Kashmiri bridal outfits are colorful, glamorous and quite glitzy. Traditionally, the bride wears a glamorous variant of the Pheran which resembles a salwar kameez with the addition of a veil. Popular colors include red, maroon and shades of rust or orange. The salwar kameez is heavily embellished with intricate zari work mixed with traditional Kashmiri threadwork. The bride wears an elaborate headgear known as Tarang. It consists of a Kalpush, which is quite long but is folded three or four times. A white cloth known as zoojhis wrapped over the Kalpush in three or four layer. A glace paper is stitched on top of the zoojh. A dupatta matching the salwar kameez is worn over the Tarang to complete the bridal look.
She wears a lot of jewelry as well. Heavy necklaces are worn by Kashmiri bride along with ornamental bangles and payals. A special ornament known as Dejharoo is worn by the Kashmiri bride. It is a pair of gold pendant adorned with precious stones connected to a gold chain that is strung through the ear piercing. This Dejharoo is akin to a Mangalsutra in other Indian cultures. The bride also wears an elaborate waistband around her waist.
Wedding Day Rituals
Departure of the Groom – As the groom is getting ready, a female member of the family touches a plate containing rice and some money to the groom’s left shoulder. The groom mounts a mare, carries a sword and heads towards the bride’s house along with some male members of the family.
Welcoming of the Groom – The groom is welcomed at the bride’s house. The fathers of the bride and the groom exchange nutmeg which symbolizes acceptance of this relationship and hope that it lasts long. Conches are blown to herald the groom’s stepping into the house.
Lagan – The Kashmiri wedding ceremony is known as lagan. It follows all the normal vedic rituals. The priest performs a Mandap puja followed by the Dwar puja before ushering in the groom. The bride is carried to the wedding mandap by her maternal uncle. The heads of the bride and groom are covered and a large mirror is inserted under the coverings. The couple sees each other for the first time in the reflection of the single large mirror. The father of the bride places her hand over the groom’s hands signifying him giving away his daughter to the groom, who in turn accepts this responsibility. For the rest of the ceremony, the groom is to keep a tight hold of the bride’s hands. The hands are covered in a special cloth known as Athwas. A golden thread (Mananmal) is tied to their foreheads.The sacred fire is lighted by the priest and the bride and groom take seven Pheras around the fire. This is followed by the Saptapadi where the couple takes seven symbolic steps with each other while proclaiming the seven marriage vows. This is the symbolic beginning of their journey together.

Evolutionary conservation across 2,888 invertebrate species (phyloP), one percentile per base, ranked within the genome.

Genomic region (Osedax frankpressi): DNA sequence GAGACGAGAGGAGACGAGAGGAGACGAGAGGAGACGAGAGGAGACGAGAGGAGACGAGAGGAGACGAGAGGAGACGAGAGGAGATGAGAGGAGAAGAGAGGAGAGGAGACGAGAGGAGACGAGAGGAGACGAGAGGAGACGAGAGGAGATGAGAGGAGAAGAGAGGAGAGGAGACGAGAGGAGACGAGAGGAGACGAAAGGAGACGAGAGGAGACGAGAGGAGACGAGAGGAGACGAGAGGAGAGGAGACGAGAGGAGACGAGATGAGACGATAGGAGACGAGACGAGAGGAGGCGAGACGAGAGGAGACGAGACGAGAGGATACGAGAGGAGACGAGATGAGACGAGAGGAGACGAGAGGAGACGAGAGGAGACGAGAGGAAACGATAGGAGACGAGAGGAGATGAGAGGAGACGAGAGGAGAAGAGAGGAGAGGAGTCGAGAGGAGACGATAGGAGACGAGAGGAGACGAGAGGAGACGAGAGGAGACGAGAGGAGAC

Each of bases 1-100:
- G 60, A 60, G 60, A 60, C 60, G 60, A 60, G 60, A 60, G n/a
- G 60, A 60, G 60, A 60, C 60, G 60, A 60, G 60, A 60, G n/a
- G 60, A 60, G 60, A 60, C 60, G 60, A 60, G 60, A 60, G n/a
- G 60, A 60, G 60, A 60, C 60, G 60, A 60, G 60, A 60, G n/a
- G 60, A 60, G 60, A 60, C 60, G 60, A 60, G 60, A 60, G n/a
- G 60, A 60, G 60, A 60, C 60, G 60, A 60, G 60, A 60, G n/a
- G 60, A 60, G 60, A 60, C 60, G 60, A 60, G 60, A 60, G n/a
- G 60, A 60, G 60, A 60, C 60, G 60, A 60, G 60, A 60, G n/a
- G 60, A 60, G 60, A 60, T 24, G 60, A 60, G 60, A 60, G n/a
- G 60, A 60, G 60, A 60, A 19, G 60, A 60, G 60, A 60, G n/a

Posh puza – At the end of these rituals, the bride and the groom sit comfortably and a red cloth is placed over their heads. Friends and family gather around the couple and offer flowers or posh to the couple while Vedic mantras are being recited by the priest. First the mantras are directed towards the bride, followed by mantras directed towards the groom and finally they are directed towards the couple as one. By doing this they worship the couple and this rituals is thus name Posh Puza or worshipping with flowers. In Kashmiri traditions, the bride and the groom are representatives of Lord Shiva and Devi Parvati.
Fun and Games – Following the completion of the wedding, the newlywed couple is engaged by the bride’s family in some post-wedding fun and games like finding of the ring from a pot of rice.
Vidaai– Before departure, the newlyweds are made to stand on the Vyoog or a wooden pedestal and the eldest female member of the bride’s family offers them nabad or rice thrice and kisses them on the forehead. The bride then bids tearful goodbye to her family. She throws handful of raw rice over her shoulder in the direction of the house praying that her paternal home may prosper always. In the other hand she carries some more raw rice to be scattered over the doorstep of her husband’s home.
Welcoming of the bride – The bride is given a warm welcome at her in-laws house. The couple is fed some nabad. The Manamal tied on their heads are exchanged. A couple of pigeon is released into the air in honor of the couple.
Saatraat – The newly-wed couple visits her parent’s house accompanied by one or mod kids. Here the couple is treated to a lavish meal and presented with new clothes which they have to wear before returning to the groom’s house.
Phirlath – During the Phirlath ritual, the bride’s parents visit the groom’s house and give the newlywed couple some more gifts. They are invited for a meal by their in-laws.
Roth Khabar – This ritual is observed on either a Saturday or a Tuesday following the wedding. The bride’s parents send a cake decorated with nuts to the groom’s house that is one meter long and two and an half meter wide. The bride goes back to her parent’s house accompanied by the person who brought in the cakes. The groom’s family sends somebody to the bride’s paternal house to bring her back.
Ghar Atchum – This is the formal reception held by the bride’s family in honor of the wedding. All meals prepared during the wedding rituals are strictly vegetarian but during the reception non-vegetarian dishes are served to the guests. This reception concludes the wedding celebrations.